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Report - - Capelcleugh Mine, Nenthead September 2014 | Mines and Quarries | 28DaysLater.co.uk

Report - Capelcleugh Mine, Nenthead September 2014


Amity

28DL Full Member
28DL Full Member
Capelcleugh is part of the maze of interconnected mineworkings at the head of the Nent valley in Cumbria. Worked throughout the 19th century by the London Lead Company for lead and in the early part of the 20th century by the Veille Montagne Zinc Co for zinc.
Parts of the mine lie underneath the workings of Smallcleugh Mine and the two are connected by internal shafts.
There are many interesting remains in different parts of the workings but much of the horse level is in deep water, backed up behind shale falls which explains why the mine is less popular with visitors than some of the others in this area.
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The entrance to an underground magazine in the horse level
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Remains of a signal board at the bottom of the incline. This was linked to another at the top by a wire and was used so that only one set of wagons could use the incline at once.
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Junction with iron pipes for carrying compressed air around the mine.
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Ore hopper in the horse level. the shaft above was divided in two, one side for ore and the other side laddered for the miners to gain access to the stopes above.
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Air pipes for the rockdrills in the stopes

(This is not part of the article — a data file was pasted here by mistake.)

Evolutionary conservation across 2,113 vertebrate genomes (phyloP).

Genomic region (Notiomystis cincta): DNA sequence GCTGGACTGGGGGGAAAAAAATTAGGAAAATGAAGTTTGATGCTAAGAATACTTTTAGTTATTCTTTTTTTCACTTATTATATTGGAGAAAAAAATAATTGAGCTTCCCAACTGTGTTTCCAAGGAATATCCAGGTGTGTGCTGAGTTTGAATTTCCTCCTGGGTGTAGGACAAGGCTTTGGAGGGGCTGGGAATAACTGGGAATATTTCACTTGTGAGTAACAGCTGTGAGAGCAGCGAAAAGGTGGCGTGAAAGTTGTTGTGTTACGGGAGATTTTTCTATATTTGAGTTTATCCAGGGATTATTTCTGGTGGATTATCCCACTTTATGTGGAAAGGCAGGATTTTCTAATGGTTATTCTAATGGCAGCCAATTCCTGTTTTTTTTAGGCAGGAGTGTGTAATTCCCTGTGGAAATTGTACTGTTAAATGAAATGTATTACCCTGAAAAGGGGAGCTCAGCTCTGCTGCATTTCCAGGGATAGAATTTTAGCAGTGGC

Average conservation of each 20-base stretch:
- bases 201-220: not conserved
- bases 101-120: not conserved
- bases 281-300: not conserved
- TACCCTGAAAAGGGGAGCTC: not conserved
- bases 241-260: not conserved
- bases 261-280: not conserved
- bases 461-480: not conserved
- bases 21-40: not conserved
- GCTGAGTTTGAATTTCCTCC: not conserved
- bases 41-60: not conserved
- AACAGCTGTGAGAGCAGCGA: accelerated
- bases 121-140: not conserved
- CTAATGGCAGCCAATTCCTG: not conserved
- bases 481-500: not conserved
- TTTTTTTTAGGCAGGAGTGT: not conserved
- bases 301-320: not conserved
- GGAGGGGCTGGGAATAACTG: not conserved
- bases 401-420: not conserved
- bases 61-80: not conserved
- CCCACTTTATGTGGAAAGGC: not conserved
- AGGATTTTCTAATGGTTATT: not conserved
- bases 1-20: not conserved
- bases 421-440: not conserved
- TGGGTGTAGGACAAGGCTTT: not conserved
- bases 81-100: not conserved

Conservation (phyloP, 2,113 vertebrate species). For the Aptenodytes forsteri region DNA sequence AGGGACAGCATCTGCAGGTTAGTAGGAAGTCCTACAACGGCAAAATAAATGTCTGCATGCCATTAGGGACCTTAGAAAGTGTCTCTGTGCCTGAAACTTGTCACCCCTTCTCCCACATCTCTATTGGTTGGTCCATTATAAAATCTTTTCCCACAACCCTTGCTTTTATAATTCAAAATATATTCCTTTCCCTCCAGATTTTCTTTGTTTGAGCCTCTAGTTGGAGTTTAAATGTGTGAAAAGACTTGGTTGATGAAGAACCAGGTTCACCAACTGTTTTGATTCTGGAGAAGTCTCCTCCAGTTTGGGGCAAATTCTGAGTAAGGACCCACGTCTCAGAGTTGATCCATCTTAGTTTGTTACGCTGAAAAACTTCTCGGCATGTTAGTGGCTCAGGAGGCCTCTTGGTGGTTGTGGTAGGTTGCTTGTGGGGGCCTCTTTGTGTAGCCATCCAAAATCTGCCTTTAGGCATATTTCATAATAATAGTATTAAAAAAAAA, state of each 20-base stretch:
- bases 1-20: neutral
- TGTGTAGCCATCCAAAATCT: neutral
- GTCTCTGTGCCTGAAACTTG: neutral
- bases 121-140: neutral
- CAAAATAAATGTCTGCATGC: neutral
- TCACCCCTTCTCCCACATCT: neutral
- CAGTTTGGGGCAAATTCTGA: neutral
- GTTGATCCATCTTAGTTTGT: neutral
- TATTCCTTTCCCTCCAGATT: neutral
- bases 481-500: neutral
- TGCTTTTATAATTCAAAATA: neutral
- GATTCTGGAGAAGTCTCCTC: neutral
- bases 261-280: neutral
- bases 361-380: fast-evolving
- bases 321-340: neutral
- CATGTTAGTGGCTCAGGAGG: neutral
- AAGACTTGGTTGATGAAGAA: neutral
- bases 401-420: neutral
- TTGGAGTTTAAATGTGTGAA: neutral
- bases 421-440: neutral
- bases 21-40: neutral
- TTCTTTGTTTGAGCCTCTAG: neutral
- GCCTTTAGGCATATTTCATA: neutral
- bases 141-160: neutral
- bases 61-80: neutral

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Top of one of the ladderways
 
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caiman

28DL Full Member
28DL Full Member
A good set of pics there, nice and clear. The last but one pic is particularly interesting from a mining point of view - those air pipes are actually too small and must have done horrible things to the effective air pressure at the drills. But I don't think the science of friction losses was well understood a century ago. There's some damn fine timbering there also.
 

Amity

28DL Full Member
28DL Full Member
Cheers guys,
Yes you're right caiman, all that small diameter pipe can't have been helpful, but I'm sure they understood the trade off between lower air pressure giving less efficient drilling against the increased cost of putting bigger pipes in.
 

caiman

28DL Full Member
28DL Full Member
Cheers guys,
Yes you're right caiman, all that small diameter pipe can't have been helpful, but I'm sure they understood the trade off between lower air pressure giving less efficient drilling against the increased cost of putting bigger pipes in.
I doubt it. Pipe was massively cheaper than labour, even then. This was about ore not mined because the holes were not drilled in time. I used to do this for real in South Africa. Even there the pipes were mostly too small.
 

Amity

28DL Full Member
28DL Full Member
When they were working these stopes they had only about 25 rock drills for the whole Nenthead complex. The rock drills were used only where the rock was particularly hard and in the foreheads of levels, everywhere else they were still on hand drilling. They had an assortment of different types of machines of different makes including rockdrills supported on a leg and also pneumatic hammers (handheld). I guess they would be looking for around 70-80 psi, what they actually got I have no idea, must have varied quite a bit and I expect the levels did better than the stopes. They also used compressed air for pumping water but the make of water was not that large so they only ran the pumps when the drills were not in use.
 

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